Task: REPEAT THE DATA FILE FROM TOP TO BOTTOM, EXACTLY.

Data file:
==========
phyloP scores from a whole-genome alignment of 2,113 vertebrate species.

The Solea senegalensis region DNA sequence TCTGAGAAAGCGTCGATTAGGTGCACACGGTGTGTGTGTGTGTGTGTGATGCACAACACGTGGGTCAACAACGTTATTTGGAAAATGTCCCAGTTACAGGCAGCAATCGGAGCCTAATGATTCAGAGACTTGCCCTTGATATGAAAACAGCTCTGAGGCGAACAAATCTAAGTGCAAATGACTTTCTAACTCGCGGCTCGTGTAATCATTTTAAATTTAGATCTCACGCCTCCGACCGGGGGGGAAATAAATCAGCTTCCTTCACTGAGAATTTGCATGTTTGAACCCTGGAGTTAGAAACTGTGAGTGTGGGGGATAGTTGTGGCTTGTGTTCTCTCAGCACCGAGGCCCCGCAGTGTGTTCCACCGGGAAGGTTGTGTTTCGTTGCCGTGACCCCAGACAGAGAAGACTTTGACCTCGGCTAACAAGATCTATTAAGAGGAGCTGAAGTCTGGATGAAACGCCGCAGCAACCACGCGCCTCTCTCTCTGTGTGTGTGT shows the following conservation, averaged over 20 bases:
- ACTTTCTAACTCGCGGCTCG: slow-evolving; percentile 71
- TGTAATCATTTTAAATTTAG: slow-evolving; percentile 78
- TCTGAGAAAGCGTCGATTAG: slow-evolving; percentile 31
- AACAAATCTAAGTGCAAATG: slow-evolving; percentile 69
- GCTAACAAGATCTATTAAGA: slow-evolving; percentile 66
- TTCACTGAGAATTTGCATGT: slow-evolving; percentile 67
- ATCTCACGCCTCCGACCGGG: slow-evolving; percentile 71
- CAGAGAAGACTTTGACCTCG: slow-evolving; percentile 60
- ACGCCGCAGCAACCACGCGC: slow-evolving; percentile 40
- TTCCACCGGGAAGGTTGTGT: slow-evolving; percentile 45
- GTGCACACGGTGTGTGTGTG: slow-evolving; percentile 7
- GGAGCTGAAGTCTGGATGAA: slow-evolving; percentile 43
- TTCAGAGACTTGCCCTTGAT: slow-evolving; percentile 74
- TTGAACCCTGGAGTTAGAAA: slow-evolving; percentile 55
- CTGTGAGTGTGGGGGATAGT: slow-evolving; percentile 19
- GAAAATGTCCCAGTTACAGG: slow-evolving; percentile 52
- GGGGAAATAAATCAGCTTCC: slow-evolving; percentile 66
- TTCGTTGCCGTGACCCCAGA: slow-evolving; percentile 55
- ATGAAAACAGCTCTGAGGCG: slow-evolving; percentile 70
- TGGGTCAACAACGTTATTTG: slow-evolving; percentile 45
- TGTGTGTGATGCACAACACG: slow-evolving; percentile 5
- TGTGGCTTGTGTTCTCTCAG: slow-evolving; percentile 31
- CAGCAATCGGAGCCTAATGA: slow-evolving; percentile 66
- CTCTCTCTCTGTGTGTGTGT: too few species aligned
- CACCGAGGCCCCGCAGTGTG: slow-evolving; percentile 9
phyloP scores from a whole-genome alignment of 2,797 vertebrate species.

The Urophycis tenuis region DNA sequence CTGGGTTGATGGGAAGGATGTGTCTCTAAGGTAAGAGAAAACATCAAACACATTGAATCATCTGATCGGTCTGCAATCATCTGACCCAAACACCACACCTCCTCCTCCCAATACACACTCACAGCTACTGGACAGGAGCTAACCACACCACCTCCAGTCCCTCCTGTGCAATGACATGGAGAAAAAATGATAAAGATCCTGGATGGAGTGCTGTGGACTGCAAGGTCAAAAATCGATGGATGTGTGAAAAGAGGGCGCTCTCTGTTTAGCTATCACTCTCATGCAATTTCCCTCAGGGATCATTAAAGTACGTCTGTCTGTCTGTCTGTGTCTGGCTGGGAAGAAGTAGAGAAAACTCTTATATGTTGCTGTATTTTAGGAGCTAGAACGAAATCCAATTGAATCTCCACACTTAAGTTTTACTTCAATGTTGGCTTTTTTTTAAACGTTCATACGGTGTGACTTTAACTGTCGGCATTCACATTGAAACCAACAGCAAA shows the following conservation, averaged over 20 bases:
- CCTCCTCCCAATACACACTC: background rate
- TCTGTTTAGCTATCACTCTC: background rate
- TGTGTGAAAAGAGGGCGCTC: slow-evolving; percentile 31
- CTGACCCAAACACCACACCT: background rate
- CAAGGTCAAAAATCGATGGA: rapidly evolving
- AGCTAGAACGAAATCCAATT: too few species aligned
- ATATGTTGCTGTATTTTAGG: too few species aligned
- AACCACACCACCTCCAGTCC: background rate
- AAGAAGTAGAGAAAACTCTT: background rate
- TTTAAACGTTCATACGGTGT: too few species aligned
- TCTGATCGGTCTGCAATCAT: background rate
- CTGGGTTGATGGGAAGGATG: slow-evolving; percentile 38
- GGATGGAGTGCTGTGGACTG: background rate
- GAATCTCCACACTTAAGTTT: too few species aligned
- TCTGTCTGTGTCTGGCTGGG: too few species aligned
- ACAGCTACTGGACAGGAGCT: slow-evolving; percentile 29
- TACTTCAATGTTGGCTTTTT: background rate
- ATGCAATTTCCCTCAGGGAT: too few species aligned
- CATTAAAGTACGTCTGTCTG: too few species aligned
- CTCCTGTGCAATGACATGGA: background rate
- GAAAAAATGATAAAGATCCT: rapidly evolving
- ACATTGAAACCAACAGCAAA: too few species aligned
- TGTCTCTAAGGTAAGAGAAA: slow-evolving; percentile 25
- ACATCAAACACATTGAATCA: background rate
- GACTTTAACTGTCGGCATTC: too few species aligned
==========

phyloP scores from a whole-genome alignment of 2,113 vertebrate species.

The Solea senegalensis region DNA sequence TCTGAGAAAGCGTCGATTAGGTGCACACGGTGTGTGTGTGTGTGTGTGATGCACAACACGTGGGTCAACAACGTTATTTGGAAAATGTCCCAGTTACAGGCAGCAATCGGAGCCTAATGATTCAGAGACTTGCCCTTGATATGAAAACAGCTCTGAGGCGAACAAATCTAAGTGCAAATGACTTTCTAACTCGCGGCTCGTGTAATCATTTTAAATTTAGATCTCACGCCTCCGACCGGGGGGGAAATAAATCAGCTTCCTTCACTGAGAATTTGCATGTTTGAACCCTGGAGTTAGAAACTGTGAGTGTGGGGGATAGTTGTGGCTTGTGTTCTCTCAGCACCGAGGCCCCGCAGTGTGTTCCACCGGGAAGGTTGTGTTTCGTTGCCGTGACCCCAGACAGAGAAGACTTTGACCTCGGCTAACAAGATCTATTAAGAGGAGCTGAAGTCTGGATGAAACGCCGCAGCAACCACGCGCCTCTCTCTCTGTGTGTGTGT shows the following conservation, averaged over 20 bases:
- ACTTTCTAACTCGCGGCTCG: slow-evolving; percentile 71
- TGTAATCATTTTAAATTTAG: slow-evolving; percentile 78
- TCTGAGAAAGCGTCGATTAG: slow-evolving; percentile 31
- AACAAATCTAAGTGCAAATG: slow-evolving; percentile 69
- GCTAACAAGATCTATTAAGA: slow-evolving; percentile 66
- TTCACTGAGAATTTGCATGT: slow-evolving; percentile 67
- ATCTCACGCCTCCGACCGGG: slow-evolving; percentile 71
- CAGAGAAGACTTTGACCTCG: slow-evolving; percentile 60
- ACGCCGCAGCAACCACGCGC: slow-evolving; percentile 40
- TTCCACCGGGAAGGTTGTGT: slow-evolving; percentile 45
- GTGCACACGGTGTGTGTGTG: slow-evolving; percentile 7
- GGAGCTGAAGTCTGGATGAA: slow-evolving; percentile 43
- TTCAGAGACTTGCCCTTGAT: slow-evolving; percentile 74
- TTGAACCCTGGAGTTAGAAA: slow-evolving; percentile 55
- CTGTGAGTGTGGGGGATAGT: slow-evolving; percentile 19
- GAAAATGTCCCAGTTACAGG: slow-evolving; percentile 52
- GGGGAAATAAATCAGCTTCC: slow-evolving; percentile 66
- TTCGTTGCCGTGACCCCAGA: slow-evolving; percentile 55
- ATGAAAACAGCTCTGAGGCG: slow-evolving; percentile 70
- TGGGTCAACAACGTTATTTG: slow-evolving; percentile 45
- TGTGTGTGATGCACAACACG: slow-evolving; percentile 5
- TGTGGCTTGTGTTCTCTCAG: slow-evolving; percentile 31
- CAGCAATCGGAGCCTAATGA: slow-evolving; percentile 66
- CTCTCTCTCTGTGTGTGTGT: too few species aligned
- CACCGAGGCCCCGCAGTGTG: slow-evolving; percentile 9
phyloP scores from a whole-genome alignment of 2,797 vertebrate species.

The Urophycis tenuis region DNA sequence CTGGGTTGATGGGAAGGATGTGTCTCTAAGGTAAGAGAAAACATCAAACACATTGAATCATCTGATCGGTCTGCAATCATCTGACCCAAACACCACACCTCCTCCTCCCAATACACACTCACAGCTACTGGACAGGAGCTAACCACACCACCTCCAGTCCCTCCTGTGCAATGACATGGAGAAAAAATGATAAAGATCCTGGATGGAGTGCTGTGGACTGCAAGGTCAAAAATCGATGGATGTGTGAAAAGAGGGCGCTCTCTGTTTAGCTATCACTCTCATGCAATTTCCCTCAGGGATCATTAAAGTACGTCTGTCTGTCTGTCTGTGTCTGGCTGGGAAGAAGTAGAGAAAACTCTTATATGTTGCTGTATTTTAGGAGCTAGAACGAAATCCAATTGAATCTCCACACTTAAGTTTTACTTCAATGTTGGCTTTTTTTTAAACGTTCATACGGTGTGACTTTAACTGTCGGCATTCACATTGAAACCAACAGCAAA shows the following conservation, averaged over 20 bases:
- CCTCCTCCCAATACACACTC: background rate
- TCTGTTTAGCTATCACTCTC: background rate
- TGTGTGAAAAGAGGGCGCTC: slow-evolving; percentile 31
- CTGACCCAAACACCACACCT: background rate
- CAAGGTCAAAAATCGATGGA: rapidly evolving
- AGCTAGAACGAAATCCAATT: too few species aligned
- ATATGTTGCTGTATTTTAGG: too few species aligned
- AACCACACCACCTCCAGTCC: background rate
- AAGAAGTAGAGAAAACTCTT: background rate
- TTTAAACGTTCATACGGTGT: too few species aligned
- TCTGATCGGTCTGCAATCAT: background rate
- CTGGGTTGATGGGAAGGATG: slow-evolving; percentile 38
- GGATGGAGTGCTGTGGACTG: background rate
- GAATCTCCACACTTAAGTTT: too few species aligned
- TCTGTCTGTGTCTGGCTGGG: too few species aligned
- ACAGCTACTGGACAGGAGCT: slow-evolving; percentile 29
- TACTTCAATGTTGGCTTTTT: background rate
- ATGCAATTTCCCTCAGGGAT: too few species aligned
- CATTAAAGTACGTCTGTCTG: too few species aligned
- CTCCTGTGCAATGACATGGA: background rate
- GAAAAAATGATAAAGATCCT: rapidly evolving
- ACATTGAAACCAACAGCAAA: too few species aligned
- TGTCTCTAAGGTAAGAGAAA: slow-evolving; percentile 25
- ACATCAAACACATTGAATCA: background rate
- GACTTTAACTGTCGGCATTC: too few species aligned